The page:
John Simmonds

Reflective Fostering – exploring the minds of the foster carer, the child and the professional

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When a child is removed from their family because the local authority has identified risks to their safety, welfare and development, this is unfortunately unlikely to be the end of them experiencing risk and trauma. 

The child will have strangers coming to their home to discuss with their parents the concerns that the local authority has and possible solutions. Several options are likely to be explored but for some families this results in the child coming into care and being placing with a foster carer or another family member.

For the child, this is likely to cause anxiety and trauma. Whatever the child may have experienced as threats or risk within their own family, the new threat of being escorted out of the front door of their family home with a professional stranger to be transported to an unknown place – the home of another stranger – cannot be ignored. The range of emotions that children may experience as they try to make sense of what is happening, can include thinking they are at fault or being scared of their foster carers and the foster care home.

As professionals, we need to approach and respond to children with sensitivity. What do I say or do, am I being helpful, what else should I be doing? These are the typical questions that all those in children’s services face.

To children’s services relationship based practice is key. Trust is essential in this. Children and adults will want to be listened to with sensitivity and warmth and not be judged. But building trust is not straightforward when often the specific issues being addressed are likely to be highly emotive, typically complex, subject to challenge and with high levels of uncertainty.

The child’s perspective

Since the early study by Ainsworth multiple studies of attachment have taken place and in 2013 UNICEF published a statement ‘The first 1,000 days of life: The brain’s window of opportunity’. From the day a child is born, they will reach out into their world emotionally, cognitively and behaviourally, showing their parents that they need their attention and a response. For parents, they need to explore what they should do to meet the needs of their baby. Over time, this should develop into a familiar pattern of interaction that the baby experiences as secure and stable - a pattern of attachment. This is an evolving emotional, cognitive and behavioural interaction in the mind of the parent and the child. This secure base is fundamental to the development of the child.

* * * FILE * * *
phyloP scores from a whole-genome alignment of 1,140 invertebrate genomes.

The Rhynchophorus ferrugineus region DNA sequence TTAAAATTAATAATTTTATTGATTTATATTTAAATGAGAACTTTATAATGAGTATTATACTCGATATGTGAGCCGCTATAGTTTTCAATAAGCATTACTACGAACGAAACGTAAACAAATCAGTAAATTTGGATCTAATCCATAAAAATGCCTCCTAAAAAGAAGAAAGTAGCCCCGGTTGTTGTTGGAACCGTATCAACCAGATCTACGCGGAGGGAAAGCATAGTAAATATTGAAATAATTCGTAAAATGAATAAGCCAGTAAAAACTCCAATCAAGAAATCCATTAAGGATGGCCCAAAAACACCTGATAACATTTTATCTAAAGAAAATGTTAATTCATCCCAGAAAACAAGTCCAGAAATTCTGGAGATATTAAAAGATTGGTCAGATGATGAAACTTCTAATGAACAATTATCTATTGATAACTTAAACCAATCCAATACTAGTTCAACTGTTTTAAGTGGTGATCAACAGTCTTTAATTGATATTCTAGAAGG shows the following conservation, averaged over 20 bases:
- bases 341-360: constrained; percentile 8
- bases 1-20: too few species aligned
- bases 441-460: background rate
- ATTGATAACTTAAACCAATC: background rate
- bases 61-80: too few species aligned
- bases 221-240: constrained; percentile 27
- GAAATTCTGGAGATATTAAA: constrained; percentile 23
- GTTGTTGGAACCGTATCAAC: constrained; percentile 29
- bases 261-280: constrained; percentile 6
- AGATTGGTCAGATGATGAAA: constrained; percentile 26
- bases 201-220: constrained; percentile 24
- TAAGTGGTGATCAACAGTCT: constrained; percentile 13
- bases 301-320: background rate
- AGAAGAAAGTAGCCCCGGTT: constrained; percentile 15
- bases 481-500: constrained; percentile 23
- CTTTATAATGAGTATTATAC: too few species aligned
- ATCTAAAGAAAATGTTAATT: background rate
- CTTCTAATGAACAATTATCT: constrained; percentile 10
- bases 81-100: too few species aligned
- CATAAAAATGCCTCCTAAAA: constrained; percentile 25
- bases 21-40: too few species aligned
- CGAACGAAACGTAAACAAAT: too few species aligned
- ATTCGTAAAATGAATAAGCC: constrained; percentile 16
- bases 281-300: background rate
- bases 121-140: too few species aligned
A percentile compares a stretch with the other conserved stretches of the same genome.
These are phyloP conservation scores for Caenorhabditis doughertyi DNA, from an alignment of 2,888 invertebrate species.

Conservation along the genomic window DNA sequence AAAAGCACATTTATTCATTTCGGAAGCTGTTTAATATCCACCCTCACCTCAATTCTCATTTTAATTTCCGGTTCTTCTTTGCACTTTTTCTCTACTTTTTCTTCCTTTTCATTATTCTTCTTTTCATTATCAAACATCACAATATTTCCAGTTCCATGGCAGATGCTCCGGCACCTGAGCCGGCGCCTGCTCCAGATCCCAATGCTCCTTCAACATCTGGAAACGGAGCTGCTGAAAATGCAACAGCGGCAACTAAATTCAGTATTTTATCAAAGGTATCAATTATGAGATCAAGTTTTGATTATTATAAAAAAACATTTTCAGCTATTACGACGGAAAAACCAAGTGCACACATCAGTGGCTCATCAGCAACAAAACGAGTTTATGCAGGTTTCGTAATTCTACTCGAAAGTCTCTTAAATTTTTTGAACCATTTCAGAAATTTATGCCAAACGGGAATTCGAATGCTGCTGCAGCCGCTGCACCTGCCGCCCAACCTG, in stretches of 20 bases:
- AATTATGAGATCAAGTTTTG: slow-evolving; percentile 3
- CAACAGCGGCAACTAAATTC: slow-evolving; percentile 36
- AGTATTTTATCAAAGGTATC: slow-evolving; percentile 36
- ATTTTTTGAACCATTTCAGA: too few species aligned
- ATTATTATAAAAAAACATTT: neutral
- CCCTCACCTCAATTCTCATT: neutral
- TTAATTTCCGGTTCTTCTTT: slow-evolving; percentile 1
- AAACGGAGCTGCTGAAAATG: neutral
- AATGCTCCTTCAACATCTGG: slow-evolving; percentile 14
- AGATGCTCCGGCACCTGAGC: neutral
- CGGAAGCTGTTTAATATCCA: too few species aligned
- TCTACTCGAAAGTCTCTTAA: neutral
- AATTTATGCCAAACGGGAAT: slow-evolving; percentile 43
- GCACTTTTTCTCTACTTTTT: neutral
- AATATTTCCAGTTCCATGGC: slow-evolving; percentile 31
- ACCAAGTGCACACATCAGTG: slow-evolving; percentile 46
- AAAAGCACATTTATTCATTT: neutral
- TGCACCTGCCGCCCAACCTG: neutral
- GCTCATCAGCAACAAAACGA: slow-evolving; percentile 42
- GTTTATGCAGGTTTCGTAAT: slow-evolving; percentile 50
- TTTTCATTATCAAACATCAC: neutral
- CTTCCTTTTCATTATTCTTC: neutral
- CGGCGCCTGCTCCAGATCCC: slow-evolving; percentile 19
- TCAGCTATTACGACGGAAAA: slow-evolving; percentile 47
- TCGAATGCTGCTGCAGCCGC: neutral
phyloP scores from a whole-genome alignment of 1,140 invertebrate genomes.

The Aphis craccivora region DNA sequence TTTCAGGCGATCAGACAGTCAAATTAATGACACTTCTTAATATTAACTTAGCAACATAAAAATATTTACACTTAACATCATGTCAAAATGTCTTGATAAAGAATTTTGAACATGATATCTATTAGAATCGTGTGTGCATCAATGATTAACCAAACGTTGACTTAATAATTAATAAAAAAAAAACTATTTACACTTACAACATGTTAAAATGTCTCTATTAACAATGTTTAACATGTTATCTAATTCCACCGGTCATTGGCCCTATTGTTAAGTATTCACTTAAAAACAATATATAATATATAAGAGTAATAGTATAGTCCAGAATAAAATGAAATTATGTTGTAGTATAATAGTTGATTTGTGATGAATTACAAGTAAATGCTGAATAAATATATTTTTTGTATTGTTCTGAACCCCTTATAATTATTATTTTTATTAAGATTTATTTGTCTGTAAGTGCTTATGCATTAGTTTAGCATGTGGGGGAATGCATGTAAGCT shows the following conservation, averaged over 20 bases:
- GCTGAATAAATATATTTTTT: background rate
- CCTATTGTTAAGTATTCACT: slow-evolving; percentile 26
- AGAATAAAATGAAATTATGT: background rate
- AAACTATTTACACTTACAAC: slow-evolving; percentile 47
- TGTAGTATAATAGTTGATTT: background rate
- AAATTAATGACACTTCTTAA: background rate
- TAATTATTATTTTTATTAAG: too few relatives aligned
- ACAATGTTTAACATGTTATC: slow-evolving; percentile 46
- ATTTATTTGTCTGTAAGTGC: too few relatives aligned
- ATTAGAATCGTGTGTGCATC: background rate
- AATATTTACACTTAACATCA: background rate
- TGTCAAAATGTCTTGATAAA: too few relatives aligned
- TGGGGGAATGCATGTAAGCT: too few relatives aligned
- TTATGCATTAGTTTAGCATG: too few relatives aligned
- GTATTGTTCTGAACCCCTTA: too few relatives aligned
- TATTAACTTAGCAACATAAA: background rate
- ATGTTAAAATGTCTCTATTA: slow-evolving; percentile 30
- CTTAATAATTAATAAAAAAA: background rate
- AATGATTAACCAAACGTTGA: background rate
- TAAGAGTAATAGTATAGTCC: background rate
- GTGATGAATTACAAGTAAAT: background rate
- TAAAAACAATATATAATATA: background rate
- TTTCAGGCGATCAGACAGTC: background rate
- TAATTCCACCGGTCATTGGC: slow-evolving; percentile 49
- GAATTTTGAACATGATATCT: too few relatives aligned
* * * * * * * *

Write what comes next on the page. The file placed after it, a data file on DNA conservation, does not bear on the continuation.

As children and parents develop their relationship, there are always experiences that raise questions such as ‘Do I understand what is going on in my child’s mind or in my mind? Is this my fault or is it something that has changed in their mind.’ It can be easy for parents to feel lost and these questions can be a source of stress and distress for both parents and children. Parents may need an opportunity for reflection with a partner, friend, or maybe a professional. Guilt, blame, anger and a sense of failure are common feelings at this time.  Discussion about the possible issues that have led up to the challenge and the emotions of anxiety, anger, blame and ‘opting out’ are often needed. Feeling that someone is listening carefully, asking questions sensitively and is balanced will help in exploring solutions. It comes back to trust.

Reflective parenting

The development of the model of Reflective Parenting (Cooper & Redfern, 2016) has been particularly important in exploring the detail of the issues set out above. The model started with issues often experienced by parents and their children. It is currently being explored in relation to foster carers including kinship carers and has been noted for its relevance to children placed for adoption. The reflective foster care model is set out here

The children in care sector has explored and delivered a variety of approaches that focus on providing support to foster carers. Reflective Fostering combines a professional and peer support model with a comprehensive psycho-social framework of children and parent relationships and interactions. The evidence base is being explored through a funded project.

The challenge, intensity and consequences of a local authority removing children from their family and placing them in kinship or foster care is significant. From the child’s point of view how does this make sense, what does the child think and feel about what has happened and what do they think and feel needs to happen now and in the future?  The consequences are often life changing and lifelong.

Every child needs to build relational world where trust, belonging, preferences, choices and identity are present and the Reflective Fostering project is aiming to support children and their foster carers or kinship carers to do just this. There is still an opportunity to join the programme to explore, learn and contribute to the detail and development of Reflective Fostering.

John Simmonds, Director of Policy, Research and Development, CoramBAAF